"The Artist" has a French pedigree, but was made in Hollywood.
The Independent’s senior film critic, Kurt Brokaw, is viewing the entire main slate of the 49th New York Film Festival, showing at Lincoln Center September 30-October 16th. Below is one of his critic’s choices—from among 27 feature films plus numerous ‘special event’ features, masterworks, “views from the avant garde” and shorts. His complete list from 2011 is here.
(Michel Hazanavicius. 2011. France. 98 min.)
Not surprisingly, movies in this 49th New York Film Festival often quote or reference earlier pictures from bygone eras:
The police inspector in the Turkish procedural Once Upon a Time in Anatolia is told he looks like Clark Gable, which sparks some lively debate. The hermit living in snowy woods in the avant-garde Two Years At Sea imagines his trailer perched up in a tree, which recalls the image from Fitzcarraldo when Klaus Kinski spies the remains of a sailing ship parked in the upper branches of a huge tree. And in Pedro Almodóvar’s creepy The Skin I Live In, Antonio Banderas exacts revenge on his daughter’s rapist by surgically changing him from a male Vicente into a female Vera—a concept similar to the 1971 Hammer horror opus Dr. Jekyll and Sister Hyde, in which Ralph Bates injects himself with enough hormones to turn into Martine Beswick, one of Hammer’s knockout scream queens. Movie directors love putting new twists on old pretzels.
Michel Hazanavicius’s delightful The Artist, hands down the most enjoyable new film shown in this entire festival, is positioned in Film Society blurbs as “an honest-to-goodness black and white silent picture, a love letter to the movies’ early days.” It’s all that, but it, too, has trailblazing predecessors: Many film fans remember Mel Brooks’s 1976 Silent Movie, itself a tribute film to the silent era. And in the 1952 Commie spy thriller, The Thief, not a word is spoken as Ray Milland is pursued to the uppermost spires and tower of the Empire State Building. The Artist has a fully orchestrated soundtrack and several spoken lines and sound effects, but most dialogue appears in traditional full screen intertitles. It is sublime.
Hazanavicius’s story tells of a silent screen matinee idol at Kinograph Films, George Valentin (Jean Dujardin). He’s stuck in a collapsing marriage (Penelope Ann Miller) and attracted to a chorus girl, Peppy Martin (Bérénice Bejo). George mentors Peppy to stardom through 1932, when age and the innovation of sound begin his downfall. As he loses his wife, his studio head (John Goodman), his house and furniture, and slips into alcoholic oblivion, George’s only possible rescuers are Peppy, his one-time butler/driver (James Cromwell), whom he’s dismissed, and his loyal dog Jack (Uggy, who’s already won the Palm Dog Award for best performance at Cannes). After George burns his film collection and sets his rooms ablaze, he’s rescued in the nick of time, hospitalized, and cared for by Peppy in her mansion. She comes up with a career rescue plan that gets the two of them back on the studio payroll together. Their grand finale is, as they say, a showstopper.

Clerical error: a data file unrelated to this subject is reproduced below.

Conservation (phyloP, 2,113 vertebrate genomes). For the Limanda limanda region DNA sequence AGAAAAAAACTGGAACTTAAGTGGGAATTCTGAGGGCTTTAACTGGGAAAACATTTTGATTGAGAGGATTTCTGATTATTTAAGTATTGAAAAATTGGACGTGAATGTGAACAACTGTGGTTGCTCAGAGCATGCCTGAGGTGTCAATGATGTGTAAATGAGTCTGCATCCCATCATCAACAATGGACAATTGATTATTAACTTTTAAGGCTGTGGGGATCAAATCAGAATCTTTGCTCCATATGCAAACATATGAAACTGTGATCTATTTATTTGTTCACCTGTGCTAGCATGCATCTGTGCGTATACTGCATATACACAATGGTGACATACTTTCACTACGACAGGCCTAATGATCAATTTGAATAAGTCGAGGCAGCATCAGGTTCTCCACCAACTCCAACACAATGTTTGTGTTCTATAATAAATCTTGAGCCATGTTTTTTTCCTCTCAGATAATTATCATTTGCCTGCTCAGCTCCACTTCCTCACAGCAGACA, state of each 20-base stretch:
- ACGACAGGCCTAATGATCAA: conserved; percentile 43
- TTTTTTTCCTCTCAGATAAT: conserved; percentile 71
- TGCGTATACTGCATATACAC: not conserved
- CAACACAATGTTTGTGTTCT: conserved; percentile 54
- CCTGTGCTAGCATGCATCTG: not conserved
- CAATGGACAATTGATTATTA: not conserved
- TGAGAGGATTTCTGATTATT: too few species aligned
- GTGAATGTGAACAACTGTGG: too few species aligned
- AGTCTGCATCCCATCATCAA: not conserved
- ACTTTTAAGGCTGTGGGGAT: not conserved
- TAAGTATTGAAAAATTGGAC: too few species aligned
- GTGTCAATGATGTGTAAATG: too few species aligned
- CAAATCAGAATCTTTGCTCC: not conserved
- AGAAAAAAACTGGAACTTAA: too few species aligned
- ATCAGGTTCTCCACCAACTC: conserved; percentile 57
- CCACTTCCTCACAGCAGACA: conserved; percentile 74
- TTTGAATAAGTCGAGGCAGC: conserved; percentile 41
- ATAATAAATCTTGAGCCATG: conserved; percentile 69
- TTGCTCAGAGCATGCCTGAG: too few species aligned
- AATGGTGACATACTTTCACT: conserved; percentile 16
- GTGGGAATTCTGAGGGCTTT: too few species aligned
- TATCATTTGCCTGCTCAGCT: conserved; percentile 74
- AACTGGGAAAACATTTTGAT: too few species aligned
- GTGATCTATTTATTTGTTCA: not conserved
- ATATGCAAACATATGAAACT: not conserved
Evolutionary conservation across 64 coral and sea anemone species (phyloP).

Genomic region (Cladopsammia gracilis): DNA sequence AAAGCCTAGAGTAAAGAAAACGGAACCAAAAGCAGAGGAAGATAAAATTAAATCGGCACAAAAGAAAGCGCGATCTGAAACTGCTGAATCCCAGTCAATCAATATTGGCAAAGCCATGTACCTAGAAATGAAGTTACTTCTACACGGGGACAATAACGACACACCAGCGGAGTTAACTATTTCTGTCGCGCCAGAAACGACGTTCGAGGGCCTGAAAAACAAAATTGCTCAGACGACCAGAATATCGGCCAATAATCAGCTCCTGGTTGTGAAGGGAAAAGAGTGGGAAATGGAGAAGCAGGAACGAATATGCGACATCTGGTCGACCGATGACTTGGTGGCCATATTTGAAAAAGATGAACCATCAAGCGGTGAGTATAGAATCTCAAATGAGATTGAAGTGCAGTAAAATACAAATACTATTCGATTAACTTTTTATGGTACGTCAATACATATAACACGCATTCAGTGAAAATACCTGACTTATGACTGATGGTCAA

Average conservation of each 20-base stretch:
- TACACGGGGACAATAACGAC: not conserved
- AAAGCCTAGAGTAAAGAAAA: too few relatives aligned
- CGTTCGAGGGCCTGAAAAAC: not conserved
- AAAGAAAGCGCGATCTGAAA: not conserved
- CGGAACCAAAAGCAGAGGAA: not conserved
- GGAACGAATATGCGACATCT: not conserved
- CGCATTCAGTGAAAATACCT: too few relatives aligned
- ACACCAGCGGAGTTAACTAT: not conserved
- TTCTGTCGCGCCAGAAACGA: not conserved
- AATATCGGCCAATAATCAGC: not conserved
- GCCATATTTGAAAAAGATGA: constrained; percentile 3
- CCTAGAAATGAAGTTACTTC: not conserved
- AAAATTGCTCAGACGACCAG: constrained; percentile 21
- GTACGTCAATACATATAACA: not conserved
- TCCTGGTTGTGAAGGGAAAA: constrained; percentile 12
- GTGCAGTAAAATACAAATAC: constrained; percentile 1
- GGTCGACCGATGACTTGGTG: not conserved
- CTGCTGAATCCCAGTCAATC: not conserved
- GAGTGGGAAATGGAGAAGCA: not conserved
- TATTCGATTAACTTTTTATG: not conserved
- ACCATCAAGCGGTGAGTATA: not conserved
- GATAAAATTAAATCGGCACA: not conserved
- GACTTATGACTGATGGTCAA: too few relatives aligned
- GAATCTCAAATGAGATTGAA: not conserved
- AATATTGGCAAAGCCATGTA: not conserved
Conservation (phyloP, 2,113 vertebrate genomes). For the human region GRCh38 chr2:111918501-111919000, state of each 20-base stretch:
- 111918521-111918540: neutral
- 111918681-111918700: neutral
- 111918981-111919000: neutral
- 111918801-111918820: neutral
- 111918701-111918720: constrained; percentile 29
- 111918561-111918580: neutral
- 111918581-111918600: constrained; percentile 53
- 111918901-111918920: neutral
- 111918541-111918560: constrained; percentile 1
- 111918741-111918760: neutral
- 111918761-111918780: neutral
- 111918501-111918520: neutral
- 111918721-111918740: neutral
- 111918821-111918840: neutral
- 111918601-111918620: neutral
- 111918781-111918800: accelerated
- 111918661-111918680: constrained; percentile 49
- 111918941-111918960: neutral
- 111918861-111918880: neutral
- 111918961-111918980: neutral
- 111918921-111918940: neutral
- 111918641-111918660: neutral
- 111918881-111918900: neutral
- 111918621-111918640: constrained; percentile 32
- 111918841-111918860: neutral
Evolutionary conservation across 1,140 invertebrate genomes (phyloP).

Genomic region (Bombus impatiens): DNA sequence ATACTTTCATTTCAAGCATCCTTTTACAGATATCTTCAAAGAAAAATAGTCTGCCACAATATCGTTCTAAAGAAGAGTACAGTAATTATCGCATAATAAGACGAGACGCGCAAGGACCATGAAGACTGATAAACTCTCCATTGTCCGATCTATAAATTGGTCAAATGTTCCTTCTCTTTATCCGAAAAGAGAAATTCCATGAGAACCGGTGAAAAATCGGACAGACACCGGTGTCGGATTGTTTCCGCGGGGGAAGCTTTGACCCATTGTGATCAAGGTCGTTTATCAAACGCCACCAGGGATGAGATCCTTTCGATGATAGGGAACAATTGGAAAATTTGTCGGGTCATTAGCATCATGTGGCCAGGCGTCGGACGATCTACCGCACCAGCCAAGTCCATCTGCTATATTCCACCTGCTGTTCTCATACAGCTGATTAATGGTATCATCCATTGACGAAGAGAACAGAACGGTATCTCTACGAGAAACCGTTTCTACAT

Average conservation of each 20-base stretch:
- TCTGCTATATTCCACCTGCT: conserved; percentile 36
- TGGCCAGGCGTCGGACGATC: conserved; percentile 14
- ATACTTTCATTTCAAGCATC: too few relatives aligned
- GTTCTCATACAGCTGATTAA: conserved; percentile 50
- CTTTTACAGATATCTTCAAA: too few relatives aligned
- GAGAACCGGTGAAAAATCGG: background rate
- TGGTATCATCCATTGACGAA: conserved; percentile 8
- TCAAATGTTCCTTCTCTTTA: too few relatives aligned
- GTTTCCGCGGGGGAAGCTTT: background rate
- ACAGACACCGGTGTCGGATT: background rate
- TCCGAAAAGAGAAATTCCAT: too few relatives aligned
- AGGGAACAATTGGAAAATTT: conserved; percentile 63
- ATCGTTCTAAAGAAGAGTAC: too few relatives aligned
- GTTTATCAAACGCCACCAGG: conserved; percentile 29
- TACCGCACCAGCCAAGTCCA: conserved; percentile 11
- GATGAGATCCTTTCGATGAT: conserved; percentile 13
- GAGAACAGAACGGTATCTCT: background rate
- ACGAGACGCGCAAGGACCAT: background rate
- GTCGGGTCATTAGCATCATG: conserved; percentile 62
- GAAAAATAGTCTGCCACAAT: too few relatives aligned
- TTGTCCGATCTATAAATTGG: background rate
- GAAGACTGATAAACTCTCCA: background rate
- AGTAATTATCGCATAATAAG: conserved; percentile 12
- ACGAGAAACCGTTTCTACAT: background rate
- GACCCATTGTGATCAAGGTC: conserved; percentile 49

The artistry on view in The Artist is really something else. Hazanavicius shot in 500 ASA color with optical lenses stripped of anti-reflective coating, and then printed everything in black and white—giving his 1920s and 30s settings a period look you haven’t quite seen before. His DP, Guillaume Schiffman, also filmed at 22 frames per second instead of 24, which adds an imperceptible silent-movie speedup that you feel more than see. His aspect ratio is the traditional l.33 to 1 postage-stamp frame of pre-War cinema. The big, dynamic music score is played by the Brussels Jazz Orchestra. And the entire picture was filmed on Hollywood sets plus a number of present-day LA locales propped to the era, including Mary Pickford’s original home that becomes Peppy’s abode. Wow.
Dujardin and Bejo each serve their roles of the falling star and the rising starlet with skill and verve. He’s made up to look like George Brent mixed with William Powell, and she has a startling amount of Leslie Caron’s gamine sweetness. As tap dancers, they give Fred and Ginger a good run for their money. The Artist is the oldest of tinsel town melodramas—edged with the memory of Greta Garbo and John Gilbert’s once-upon-a-time real-life career shifts—all executed with a fresh urgency that’s electric to share.
The next time you hear a friend say, “I wish they made movies like they used to,” you’ll know what to reply.